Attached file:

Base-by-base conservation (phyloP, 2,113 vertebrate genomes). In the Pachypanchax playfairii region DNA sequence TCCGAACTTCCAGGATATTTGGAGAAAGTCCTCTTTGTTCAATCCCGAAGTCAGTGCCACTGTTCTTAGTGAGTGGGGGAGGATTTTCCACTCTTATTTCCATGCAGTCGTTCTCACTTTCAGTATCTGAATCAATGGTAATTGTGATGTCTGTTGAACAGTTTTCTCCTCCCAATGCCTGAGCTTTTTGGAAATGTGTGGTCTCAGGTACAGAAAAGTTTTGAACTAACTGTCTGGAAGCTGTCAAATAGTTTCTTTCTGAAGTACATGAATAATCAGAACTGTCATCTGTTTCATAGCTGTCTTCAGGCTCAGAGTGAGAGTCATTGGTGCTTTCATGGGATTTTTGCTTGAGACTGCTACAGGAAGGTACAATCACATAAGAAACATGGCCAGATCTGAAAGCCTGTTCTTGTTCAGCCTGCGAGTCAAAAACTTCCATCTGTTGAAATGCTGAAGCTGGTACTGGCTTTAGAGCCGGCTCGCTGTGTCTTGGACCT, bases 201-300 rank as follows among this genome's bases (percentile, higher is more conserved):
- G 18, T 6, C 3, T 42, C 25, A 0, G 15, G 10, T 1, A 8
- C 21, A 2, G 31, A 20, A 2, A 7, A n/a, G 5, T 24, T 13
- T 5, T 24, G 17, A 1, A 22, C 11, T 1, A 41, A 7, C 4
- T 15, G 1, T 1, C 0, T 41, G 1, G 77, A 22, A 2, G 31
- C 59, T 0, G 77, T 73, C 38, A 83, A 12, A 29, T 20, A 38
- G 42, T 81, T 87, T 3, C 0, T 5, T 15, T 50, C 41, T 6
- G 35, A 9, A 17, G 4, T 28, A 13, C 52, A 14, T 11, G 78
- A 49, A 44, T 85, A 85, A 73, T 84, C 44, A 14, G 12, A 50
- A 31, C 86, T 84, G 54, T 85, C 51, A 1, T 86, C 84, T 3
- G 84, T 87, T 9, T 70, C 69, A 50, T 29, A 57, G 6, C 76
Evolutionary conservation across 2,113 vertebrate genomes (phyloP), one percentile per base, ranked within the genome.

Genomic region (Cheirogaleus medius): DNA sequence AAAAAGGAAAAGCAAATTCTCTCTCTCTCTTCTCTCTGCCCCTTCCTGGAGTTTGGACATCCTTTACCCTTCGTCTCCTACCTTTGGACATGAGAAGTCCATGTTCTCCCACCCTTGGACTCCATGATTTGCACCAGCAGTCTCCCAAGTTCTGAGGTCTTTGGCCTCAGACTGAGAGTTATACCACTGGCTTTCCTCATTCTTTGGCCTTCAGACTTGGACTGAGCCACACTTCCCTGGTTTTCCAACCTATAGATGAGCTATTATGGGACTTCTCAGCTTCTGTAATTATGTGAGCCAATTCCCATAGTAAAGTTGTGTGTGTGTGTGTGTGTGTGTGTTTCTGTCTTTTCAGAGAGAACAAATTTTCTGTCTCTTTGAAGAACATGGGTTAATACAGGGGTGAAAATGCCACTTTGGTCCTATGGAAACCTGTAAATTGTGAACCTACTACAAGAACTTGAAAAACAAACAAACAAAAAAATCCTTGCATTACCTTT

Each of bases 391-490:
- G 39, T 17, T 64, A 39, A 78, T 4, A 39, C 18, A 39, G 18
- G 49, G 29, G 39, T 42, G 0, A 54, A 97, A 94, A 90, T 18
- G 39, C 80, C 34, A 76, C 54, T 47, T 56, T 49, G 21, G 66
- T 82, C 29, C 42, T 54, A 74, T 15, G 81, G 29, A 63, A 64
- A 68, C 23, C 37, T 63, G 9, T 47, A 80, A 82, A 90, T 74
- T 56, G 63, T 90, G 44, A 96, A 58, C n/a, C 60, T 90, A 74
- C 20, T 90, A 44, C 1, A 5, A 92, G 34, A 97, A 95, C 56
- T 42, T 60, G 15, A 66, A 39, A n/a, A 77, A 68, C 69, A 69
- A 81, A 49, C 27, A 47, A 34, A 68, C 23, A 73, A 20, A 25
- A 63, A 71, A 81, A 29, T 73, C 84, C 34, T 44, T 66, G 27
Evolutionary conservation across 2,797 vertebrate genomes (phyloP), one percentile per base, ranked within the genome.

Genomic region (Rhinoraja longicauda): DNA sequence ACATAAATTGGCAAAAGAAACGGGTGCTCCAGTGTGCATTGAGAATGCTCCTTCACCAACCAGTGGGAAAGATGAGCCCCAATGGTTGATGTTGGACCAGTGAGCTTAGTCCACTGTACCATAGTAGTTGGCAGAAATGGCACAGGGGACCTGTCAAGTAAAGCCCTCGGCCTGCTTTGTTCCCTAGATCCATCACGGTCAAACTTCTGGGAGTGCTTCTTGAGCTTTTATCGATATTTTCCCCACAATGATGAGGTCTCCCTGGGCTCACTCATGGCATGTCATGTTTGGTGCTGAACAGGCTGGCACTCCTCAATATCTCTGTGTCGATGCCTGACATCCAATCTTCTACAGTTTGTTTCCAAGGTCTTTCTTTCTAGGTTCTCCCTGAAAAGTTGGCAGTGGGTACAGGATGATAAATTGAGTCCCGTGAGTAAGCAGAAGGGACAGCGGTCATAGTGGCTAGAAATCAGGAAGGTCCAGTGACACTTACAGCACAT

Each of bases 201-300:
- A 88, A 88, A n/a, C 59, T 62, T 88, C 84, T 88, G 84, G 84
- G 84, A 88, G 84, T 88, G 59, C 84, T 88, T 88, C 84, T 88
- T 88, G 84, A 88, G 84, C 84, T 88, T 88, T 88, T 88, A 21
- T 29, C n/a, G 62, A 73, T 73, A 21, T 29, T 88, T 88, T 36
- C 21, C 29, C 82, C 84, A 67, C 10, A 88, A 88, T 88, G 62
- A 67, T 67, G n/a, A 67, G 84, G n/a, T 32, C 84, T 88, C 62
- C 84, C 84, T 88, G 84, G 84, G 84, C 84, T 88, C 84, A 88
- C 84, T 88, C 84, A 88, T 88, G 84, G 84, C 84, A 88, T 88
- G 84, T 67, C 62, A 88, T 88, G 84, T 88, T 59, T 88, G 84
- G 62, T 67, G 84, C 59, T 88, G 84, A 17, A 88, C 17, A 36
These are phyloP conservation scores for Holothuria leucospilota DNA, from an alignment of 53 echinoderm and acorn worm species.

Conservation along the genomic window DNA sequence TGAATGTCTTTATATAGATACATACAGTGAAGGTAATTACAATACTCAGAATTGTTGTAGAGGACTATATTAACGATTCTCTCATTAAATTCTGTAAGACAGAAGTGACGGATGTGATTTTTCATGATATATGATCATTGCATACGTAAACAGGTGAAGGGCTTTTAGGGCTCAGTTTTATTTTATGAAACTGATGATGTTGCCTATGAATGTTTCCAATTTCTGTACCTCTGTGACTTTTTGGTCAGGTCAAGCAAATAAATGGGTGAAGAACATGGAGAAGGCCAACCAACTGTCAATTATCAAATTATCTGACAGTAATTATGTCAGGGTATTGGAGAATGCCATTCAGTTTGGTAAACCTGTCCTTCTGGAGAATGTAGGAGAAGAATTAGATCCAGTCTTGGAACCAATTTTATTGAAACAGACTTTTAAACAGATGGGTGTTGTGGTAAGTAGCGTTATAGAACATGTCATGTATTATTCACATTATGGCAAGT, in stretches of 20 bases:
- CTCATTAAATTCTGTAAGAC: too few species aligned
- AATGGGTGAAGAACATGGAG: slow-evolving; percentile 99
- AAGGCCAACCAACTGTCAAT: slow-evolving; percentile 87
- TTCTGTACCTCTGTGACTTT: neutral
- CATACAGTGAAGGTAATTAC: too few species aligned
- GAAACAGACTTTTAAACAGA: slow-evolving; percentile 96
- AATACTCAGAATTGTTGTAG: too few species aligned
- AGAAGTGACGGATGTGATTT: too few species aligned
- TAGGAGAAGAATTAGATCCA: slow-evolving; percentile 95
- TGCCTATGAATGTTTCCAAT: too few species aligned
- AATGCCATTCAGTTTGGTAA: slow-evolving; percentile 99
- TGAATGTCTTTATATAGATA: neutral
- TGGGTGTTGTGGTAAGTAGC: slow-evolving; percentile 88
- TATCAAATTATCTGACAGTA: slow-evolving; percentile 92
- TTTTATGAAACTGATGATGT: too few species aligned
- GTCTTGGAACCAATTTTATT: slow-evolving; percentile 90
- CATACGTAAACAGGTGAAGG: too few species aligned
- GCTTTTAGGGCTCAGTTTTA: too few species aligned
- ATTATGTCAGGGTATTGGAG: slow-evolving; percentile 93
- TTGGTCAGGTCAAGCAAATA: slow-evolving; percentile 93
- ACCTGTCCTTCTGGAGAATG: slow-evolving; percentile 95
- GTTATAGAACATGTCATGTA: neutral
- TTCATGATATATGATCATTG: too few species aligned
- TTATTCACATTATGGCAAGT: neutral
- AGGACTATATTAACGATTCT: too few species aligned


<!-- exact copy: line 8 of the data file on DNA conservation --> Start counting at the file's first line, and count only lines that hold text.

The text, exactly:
- G 35, A 9, A 17, G 4, T 28, A 13, C 52, A 14, T 11, G 78